Dan Ariely, a professor of psychology and behavioral economics at Duke University, conducted a really neat experiment. Subjects were given a standardized test of general knowledge, and were paid a set amount for each answer they got right. Three groups took the same test under slightly different conditions. The control group was not given the opportunity to cheat. A second group had the opportunity, but there was a perceived risk of getting caught. The third group was given the opportunity to cheat with no chance of getting caught.
The experimenters were surprised by the results. In both “cheater” groups, the amount of cheating was virtually equal, and it wasn’t very much — approximately 3 questions out of the 50. Why didn’t the group with the opportunity for cheating with impunity cheat more?
The answer is not clear from this experiment, but it probably has to do with our strong evolutionary drive to maintain a good reputation. In most (if not all) social animals, reputation is a very big deal. Individuals with the best reps reap the most societal rewards. On the flip side, cheating, dishonesty, and defection cause long-term damage. Consider how hard it is for an ex-convict to get a job, even decades after serving the time and being released. Evolution has programmed us with very strong drives to be honest.
A follow up study yielded even more remarkable results. With the same test conditions, the subjects were divided into two groups. That is, in each of two groups, there were three test conditions — control, cheat with risk, cheat with impunity. Both groups were asked to perform a “memory test” before beginning the main test. One group was asked to write down as many of the Ten Commandments as they could remember. The other was asked to recall ten books they read in High School.
What do you think happened? Surprisingly, the Ten Commandments group displayed virtually no cheating at all! The High School Book group performed the same as in the first study, with comparable low levels of cheating in both cheat groups.
So… maybe the Christians are onto something, right? Maybe we non-believers have been wrong to demand the removal of the Commandments from court rooms and public buildings. Is there something unique about them after all?
No. There isn’t. In a follow up study, recalling the Ten Commandments was ditched. Instead, the group was asked to sign a slip of paper reading: “I understand that this study falls under the MIT honor system.” The results were statistically identical to the Ten Commandments experiment.
Furthermore, in analyzing the results of the Ten Commandments experiment, it turns out that it didn’t matter a whit whether the students were able to recall all ten, five, or none. And more notably, it didn’t matter whether they remembered the only Commandment that has anything to do with honesty. All that mattered was that they had been primed by thinking about morality.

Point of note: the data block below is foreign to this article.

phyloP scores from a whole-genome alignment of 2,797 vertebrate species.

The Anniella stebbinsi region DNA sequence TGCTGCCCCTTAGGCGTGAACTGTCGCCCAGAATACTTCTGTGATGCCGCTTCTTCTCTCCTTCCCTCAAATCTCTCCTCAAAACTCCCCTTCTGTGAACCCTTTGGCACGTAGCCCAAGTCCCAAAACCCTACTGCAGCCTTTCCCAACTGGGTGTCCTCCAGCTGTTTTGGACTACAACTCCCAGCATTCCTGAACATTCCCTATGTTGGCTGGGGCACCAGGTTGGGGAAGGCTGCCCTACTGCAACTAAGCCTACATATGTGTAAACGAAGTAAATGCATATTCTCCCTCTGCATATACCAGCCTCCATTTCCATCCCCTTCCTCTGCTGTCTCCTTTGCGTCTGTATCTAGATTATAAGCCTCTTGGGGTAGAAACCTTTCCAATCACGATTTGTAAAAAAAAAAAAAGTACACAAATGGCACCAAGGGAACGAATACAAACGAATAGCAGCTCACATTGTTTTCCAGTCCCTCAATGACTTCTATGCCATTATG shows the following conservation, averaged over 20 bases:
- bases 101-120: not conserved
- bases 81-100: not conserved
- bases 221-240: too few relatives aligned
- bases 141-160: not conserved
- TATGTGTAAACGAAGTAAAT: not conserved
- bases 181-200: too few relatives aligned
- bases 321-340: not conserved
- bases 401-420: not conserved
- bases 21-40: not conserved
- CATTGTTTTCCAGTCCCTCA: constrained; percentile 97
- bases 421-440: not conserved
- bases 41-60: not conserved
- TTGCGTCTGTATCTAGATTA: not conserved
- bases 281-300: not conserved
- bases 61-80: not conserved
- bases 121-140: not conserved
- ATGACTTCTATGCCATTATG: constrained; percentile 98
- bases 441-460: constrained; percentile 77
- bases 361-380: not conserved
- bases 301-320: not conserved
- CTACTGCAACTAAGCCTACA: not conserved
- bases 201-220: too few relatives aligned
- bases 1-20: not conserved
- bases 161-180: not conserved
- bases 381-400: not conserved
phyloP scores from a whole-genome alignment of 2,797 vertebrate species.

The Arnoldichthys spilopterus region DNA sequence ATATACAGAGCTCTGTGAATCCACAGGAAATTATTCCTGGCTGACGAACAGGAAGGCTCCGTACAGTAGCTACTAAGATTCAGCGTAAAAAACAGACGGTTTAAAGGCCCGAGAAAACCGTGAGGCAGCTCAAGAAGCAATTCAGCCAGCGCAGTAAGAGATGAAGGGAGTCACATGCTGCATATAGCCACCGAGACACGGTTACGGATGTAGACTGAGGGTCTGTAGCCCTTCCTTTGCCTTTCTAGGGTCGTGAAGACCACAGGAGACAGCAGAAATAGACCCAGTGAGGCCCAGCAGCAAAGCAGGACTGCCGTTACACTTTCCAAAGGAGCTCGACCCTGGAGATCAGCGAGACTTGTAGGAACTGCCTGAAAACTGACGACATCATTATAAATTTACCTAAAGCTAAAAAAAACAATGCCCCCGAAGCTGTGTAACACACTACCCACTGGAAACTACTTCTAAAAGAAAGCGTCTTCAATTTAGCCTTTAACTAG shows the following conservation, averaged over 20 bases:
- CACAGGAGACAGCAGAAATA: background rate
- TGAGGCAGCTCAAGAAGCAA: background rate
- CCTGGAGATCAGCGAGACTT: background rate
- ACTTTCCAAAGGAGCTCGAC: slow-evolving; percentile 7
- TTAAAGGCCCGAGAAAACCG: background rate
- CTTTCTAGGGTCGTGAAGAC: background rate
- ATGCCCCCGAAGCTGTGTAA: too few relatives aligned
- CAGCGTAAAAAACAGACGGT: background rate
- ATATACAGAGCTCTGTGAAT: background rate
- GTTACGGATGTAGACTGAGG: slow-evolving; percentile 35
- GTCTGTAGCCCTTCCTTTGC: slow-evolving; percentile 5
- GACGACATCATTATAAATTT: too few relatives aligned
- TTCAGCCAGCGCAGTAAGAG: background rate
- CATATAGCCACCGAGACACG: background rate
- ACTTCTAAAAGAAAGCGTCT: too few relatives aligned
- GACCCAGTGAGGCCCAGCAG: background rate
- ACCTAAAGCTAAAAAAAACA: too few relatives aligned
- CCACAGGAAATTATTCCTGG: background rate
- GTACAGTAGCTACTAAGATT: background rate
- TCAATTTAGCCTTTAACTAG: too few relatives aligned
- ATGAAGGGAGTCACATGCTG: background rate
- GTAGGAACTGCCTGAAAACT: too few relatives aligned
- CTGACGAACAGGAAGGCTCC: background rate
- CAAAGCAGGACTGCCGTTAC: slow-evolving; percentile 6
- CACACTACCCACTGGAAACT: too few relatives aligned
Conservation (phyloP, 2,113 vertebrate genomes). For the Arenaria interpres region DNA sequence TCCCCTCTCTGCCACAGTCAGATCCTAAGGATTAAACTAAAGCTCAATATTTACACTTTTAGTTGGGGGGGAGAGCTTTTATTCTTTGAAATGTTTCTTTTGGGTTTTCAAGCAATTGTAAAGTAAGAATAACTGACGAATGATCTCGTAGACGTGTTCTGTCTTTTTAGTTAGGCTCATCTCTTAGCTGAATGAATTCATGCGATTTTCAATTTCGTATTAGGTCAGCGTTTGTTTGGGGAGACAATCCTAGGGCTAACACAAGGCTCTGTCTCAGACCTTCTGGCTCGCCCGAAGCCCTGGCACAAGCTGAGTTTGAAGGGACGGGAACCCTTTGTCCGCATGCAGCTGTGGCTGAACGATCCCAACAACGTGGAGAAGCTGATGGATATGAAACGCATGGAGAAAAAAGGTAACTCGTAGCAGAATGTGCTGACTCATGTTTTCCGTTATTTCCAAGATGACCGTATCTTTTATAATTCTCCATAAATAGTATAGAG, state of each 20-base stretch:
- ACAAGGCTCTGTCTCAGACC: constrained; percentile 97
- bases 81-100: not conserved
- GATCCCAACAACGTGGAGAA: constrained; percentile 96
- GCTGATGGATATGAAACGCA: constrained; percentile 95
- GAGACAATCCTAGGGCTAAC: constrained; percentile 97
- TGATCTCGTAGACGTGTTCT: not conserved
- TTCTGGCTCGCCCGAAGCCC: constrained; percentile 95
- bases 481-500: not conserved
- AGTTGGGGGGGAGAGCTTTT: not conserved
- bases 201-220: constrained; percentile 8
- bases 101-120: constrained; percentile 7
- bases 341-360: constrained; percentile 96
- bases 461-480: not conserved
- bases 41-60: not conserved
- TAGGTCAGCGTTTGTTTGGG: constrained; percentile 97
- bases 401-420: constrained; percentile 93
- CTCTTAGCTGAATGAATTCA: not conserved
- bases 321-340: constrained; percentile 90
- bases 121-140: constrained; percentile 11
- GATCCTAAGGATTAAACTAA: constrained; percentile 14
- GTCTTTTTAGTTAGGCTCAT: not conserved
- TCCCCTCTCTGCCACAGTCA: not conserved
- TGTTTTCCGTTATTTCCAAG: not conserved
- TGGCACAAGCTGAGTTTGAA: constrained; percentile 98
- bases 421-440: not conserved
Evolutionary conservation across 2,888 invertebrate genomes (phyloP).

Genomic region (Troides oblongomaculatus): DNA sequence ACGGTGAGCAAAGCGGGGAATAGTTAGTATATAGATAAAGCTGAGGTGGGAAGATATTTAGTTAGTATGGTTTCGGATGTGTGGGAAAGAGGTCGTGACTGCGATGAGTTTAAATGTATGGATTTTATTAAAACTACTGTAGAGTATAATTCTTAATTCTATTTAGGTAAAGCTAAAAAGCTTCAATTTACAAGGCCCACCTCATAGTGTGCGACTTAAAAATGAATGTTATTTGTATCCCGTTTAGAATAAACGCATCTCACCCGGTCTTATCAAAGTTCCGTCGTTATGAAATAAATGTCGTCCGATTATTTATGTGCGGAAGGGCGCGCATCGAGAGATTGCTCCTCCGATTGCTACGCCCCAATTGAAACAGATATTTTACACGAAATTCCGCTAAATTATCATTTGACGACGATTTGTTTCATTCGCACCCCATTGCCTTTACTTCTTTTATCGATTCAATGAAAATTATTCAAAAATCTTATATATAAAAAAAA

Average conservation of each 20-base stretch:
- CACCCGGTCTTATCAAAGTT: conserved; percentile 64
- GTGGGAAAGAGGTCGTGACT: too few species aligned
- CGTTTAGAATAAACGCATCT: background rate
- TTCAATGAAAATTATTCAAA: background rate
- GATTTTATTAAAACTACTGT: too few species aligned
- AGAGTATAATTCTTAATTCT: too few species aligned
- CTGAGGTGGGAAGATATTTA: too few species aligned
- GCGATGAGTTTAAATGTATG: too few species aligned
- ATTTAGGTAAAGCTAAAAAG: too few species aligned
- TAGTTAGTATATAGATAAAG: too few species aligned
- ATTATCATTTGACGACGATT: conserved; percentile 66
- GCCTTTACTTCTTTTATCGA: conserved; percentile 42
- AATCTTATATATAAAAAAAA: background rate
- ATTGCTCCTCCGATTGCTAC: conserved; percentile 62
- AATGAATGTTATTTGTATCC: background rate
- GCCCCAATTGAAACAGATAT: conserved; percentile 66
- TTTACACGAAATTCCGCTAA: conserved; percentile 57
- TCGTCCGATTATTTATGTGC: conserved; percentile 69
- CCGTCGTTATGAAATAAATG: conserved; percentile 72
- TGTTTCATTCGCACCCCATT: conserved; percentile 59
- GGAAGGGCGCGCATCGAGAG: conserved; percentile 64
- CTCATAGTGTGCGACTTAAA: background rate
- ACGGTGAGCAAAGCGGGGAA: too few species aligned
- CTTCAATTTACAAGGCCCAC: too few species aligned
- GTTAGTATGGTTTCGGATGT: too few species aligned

Oh… I almost forgot something very important. There is no MIT honor system. Interesting, isn’t it?
So what’s the moral of the story? In a nutshell, the Ten Commandments do have a positive effect on people. But not because they’re Christian, or there’s any real authority behind them. Instead, they function because they prime people to behave more morally. Any reminder of a moral obligation will do the same trick. So here’s one area where the critics of the atheist movement are exactly right. We should replace the commandments instead of just taking them down and leaving the walls blank. The Commandments, as I have recently pointed out, are actually contrary to many of our inalienable rights as Americans. But oaths and reminders of morality do work.
Perhaps we nonbelievers need our own set of moral instructions. Maybe something like this would work:
- Sometimes our conscience is wrong. Always use reason as the highest moral authority.
- Strive never to do to another what you would not want done to you.
- Respect the right of others to do as they please so long as it does no real harm to you.
- Treat people of every race, sex, and sexual orientation as equally as possible.
- Do not overlook or tolerate evil.
- There are limited resources on the earth. Live life in moderation.
- Demand proof equal to the importance of a claim.
- In all moral decisions, act with the best of intentions and with honesty.
- Be consistent, trustworthy, and hard working.
- When you fail, own your mistakes and work to become a better person in the future.
What about you, readers? Do you have a personal moral code? Do you find that reminding yourself of your ethics helps you to act better? Do you think I’ve left out anything really important?